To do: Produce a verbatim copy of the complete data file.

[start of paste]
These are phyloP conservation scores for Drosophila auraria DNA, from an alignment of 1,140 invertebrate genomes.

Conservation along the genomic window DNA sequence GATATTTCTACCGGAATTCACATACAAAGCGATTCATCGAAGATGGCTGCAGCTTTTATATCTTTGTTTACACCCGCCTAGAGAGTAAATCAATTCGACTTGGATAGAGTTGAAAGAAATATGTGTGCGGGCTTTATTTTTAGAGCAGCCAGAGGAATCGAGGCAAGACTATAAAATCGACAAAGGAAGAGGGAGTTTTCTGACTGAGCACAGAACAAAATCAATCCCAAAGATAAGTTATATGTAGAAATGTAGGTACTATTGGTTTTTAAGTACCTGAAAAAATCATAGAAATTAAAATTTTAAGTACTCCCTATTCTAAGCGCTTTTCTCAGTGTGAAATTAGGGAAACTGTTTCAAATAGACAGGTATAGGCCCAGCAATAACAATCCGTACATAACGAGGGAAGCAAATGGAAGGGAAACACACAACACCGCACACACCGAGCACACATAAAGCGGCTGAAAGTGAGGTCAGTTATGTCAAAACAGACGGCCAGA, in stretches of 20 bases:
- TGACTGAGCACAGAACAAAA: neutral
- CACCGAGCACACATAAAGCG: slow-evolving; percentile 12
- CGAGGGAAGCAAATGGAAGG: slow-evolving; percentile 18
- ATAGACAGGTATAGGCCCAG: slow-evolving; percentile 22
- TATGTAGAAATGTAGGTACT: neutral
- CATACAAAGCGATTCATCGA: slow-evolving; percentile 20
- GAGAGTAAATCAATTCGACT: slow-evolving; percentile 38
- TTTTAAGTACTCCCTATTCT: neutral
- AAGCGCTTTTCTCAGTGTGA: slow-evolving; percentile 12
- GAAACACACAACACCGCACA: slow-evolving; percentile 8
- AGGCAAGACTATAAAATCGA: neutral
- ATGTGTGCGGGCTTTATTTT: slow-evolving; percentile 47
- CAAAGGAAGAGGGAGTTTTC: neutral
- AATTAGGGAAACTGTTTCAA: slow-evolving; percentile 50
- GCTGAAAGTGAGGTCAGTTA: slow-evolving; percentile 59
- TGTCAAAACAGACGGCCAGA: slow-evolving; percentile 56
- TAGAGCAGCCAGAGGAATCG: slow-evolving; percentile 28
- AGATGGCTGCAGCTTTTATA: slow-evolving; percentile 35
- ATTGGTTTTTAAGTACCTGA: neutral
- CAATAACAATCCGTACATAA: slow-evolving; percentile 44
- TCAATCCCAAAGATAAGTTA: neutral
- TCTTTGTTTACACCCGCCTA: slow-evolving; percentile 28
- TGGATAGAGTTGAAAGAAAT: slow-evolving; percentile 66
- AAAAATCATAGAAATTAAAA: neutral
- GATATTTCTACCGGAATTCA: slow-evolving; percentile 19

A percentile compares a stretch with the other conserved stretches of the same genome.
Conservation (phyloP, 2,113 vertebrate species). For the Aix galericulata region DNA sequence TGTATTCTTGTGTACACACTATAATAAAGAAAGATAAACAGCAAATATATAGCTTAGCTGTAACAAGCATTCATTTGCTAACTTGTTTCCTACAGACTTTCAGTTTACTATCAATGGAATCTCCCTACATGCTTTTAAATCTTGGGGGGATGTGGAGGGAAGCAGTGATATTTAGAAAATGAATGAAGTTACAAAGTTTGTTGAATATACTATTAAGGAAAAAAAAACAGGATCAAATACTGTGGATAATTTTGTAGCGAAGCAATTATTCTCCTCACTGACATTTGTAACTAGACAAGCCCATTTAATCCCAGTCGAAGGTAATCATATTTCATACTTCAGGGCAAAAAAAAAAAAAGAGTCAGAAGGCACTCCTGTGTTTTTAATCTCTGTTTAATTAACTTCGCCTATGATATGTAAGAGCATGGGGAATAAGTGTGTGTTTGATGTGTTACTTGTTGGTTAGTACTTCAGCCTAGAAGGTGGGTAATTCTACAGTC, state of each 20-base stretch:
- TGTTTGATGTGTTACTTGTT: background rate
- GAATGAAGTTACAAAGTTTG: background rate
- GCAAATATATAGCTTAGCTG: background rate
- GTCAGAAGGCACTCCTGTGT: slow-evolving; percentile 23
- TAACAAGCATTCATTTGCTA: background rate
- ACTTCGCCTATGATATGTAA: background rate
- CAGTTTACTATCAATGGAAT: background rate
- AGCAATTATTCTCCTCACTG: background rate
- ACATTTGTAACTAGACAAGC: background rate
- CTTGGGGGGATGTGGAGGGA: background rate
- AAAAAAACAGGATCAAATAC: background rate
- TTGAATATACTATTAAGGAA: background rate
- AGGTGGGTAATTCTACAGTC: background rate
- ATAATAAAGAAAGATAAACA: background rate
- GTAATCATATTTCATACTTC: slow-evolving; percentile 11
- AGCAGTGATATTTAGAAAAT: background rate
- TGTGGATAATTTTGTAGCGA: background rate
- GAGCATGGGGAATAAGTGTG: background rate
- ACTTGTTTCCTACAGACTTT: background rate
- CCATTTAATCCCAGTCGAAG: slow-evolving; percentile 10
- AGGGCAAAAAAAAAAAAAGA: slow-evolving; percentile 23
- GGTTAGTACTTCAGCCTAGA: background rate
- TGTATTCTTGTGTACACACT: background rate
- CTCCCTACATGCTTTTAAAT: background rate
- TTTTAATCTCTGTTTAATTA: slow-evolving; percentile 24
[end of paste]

These are phyloP conservation scores for Drosophila auraria DNA, from an alignment of 1,140 invertebrate genomes.

Conservation along the genomic window DNA sequence GATATTTCTACCGGAATTCACATACAAAGCGATTCATCGAAGATGGCTGCAGCTTTTATATCTTTGTTTACACCCGCCTAGAGAGTAAATCAATTCGACTTGGATAGAGTTGAAAGAAATATGTGTGCGGGCTTTATTTTTAGAGCAGCCAGAGGAATCGAGGCAAGACTATAAAATCGACAAAGGAAGAGGGAGTTTTCTGACTGAGCACAGAACAAAATCAATCCCAAAGATAAGTTATATGTAGAAATGTAGGTACTATTGGTTTTTAAGTACCTGAAAAAATCATAGAAATTAAAATTTTAAGTACTCCCTATTCTAAGCGCTTTTCTCAGTGTGAAATTAGGGAAACTGTTTCAAATAGACAGGTATAGGCCCAGCAATAACAATCCGTACATAACGAGGGAAGCAAATGGAAGGGAAACACACAACACCGCACACACCGAGCACACATAAAGCGGCTGAAAGTGAGGTCAGTTATGTCAAAACAGACGGCCAGA, in stretches of 20 bases:
- TGACTGAGCACAGAACAAAA: neutral
- CACCGAGCACACATAAAGCG: slow-evolving; percentile 12
- CGAGGGAAGCAAATGGAAGG: slow-evolving; percentile 18
- ATAGACAGGTATAGGCCCAG: slow-evolving; percentile 22
- TATGTAGAAATGTAGGTACT: neutral
- CATACAAAGCGATTCATCGA: slow-evolving; percentile 20
- GAGAGTAAATCAATTCGACT: slow-evolving; percentile 38
- TTTTAAGTACTCCCTATTCT: neutral
- AAGCGCTTTTCTCAGTGTGA: slow-evolving; percentile 12
- GAAACACACAACACCGCACA: slow-evolving; percentile 8
- AGGCAAGACTATAAAATCGA: neutral
- ATGTGTGCGGGCTTTATTTT: slow-evolving; percentile 47
- CAAAGGAAGAGGGAGTTTTC: neutral
- AATTAGGGAAACTGTTTCAA: slow-evolving; percentile 50
- GCTGAAAGTGAGGTCAGTTA: slow-evolving; percentile 59
- TGTCAAAACAGACGGCCAGA: slow-evolving; percentile 56
- TAGAGCAGCCAGAGGAATCG: slow-evolving; percentile 28
- AGATGGCTGCAGCTTTTATA: slow-evolving; percentile 35
- ATTGGTTTTTAAGTACCTGA: neutral
- CAATAACAATCCGTACATAA: slow-evolving; percentile 44
- TCAATCCCAAAGATAAGTTA: neutral
- TCTTTGTTTACACCCGCCTA: slow-evolving; percentile 28
- TGGATAGAGTTGAAAGAAAT: slow-evolving; percentile 66
- AAAAATCATAGAAATTAAAA: neutral
- GATATTTCTACCGGAATTCA: slow-evolving; percentile 19

A percentile compares a stretch with the other conserved stretches of the same genome.
Conservation (phyloP, 2,113 vertebrate species). For the Aix galericulata region DNA sequence TGTATTCTTGTGTACACACTATAATAAAGAAAGATAAACAGCAAATATATAGCTTAGCTGTAACAAGCATTCATTTGCTAACTTGTTTCCTACAGACTTTCAGTTTACTATCAATGGAATCTCCCTACATGCTTTTAAATCTTGGGGGGATGTGGAGGGAAGCAGTGATATTTAGAAAATGAATGAAGTTACAAAGTTTGTTGAATATACTATTAAGGAAAAAAAAACAGGATCAAATACTGTGGATAATTTTGTAGCGAAGCAATTATTCTCCTCACTGACATTTGTAACTAGACAAGCCCATTTAATCCCAGTCGAAGGTAATCATATTTCATACTTCAGGGCAAAAAAAAAAAAAGAGTCAGAAGGCACTCCTGTGTTTTTAATCTCTGTTTAATTAACTTCGCCTATGATATGTAAGAGCATGGGGAATAAGTGTGTGTTTGATGTGTTACTTGTTGGTTAGTACTTCAGCCTAGAAGGTGGGTAATTCTACAGTC, state of each 20-base stretch:
- TGTTTGATGTGTTACTTGTT: background rate
- GAATGAAGTTACAAAGTTTG: background rate
- GCAAATATATAGCTTAGCTG: background rate
- GTCAGAAGGCACTCCTGTGT: slow-evolving; percentile 23
- TAACAAGCATTCATTTGCTA: background rate
- ACTTCGCCTATGATATGTAA: background rate
- CAGTTTACTATCAATGGAAT: background rate
- AGCAATTATTCTCCTCACTG: background rate
- ACATTTGTAACTAGACAAGC: background rate
- CTTGGGGGGATGTGGAGGGA: background rate
- AAAAAAACAGGATCAAATAC: background rate
- TTGAATATACTATTAAGGAA: background rate
- AGGTGGGTAATTCTACAGTC: background rate
- ATAATAAAGAAAGATAAACA: background rate
- GTAATCATATTTCATACTTC: slow-evolving; percentile 11
- AGCAGTGATATTTAGAAAAT: background rate
- TGTGGATAATTTTGTAGCGA: background rate
- GAGCATGGGGAATAAGTGTG: background rate
- ACTTGTTTCCTACAGACTTT: background rate
- CCATTTAATCCCAGTCGAAG: slow-evolving; percentile 10
- AGGGCAAAAAAAAAAAAAGA: slow-evolving; percentile 23
- GGTTAGTACTTCAGCCTAGA: background rate
- TGTATTCTTGTGTACACACT: background rate
- CTCCCTACATGCTTTTAAAT: background rate
- TTTTAATCTCTGTTTAATTA: slow-evolving; percentile 24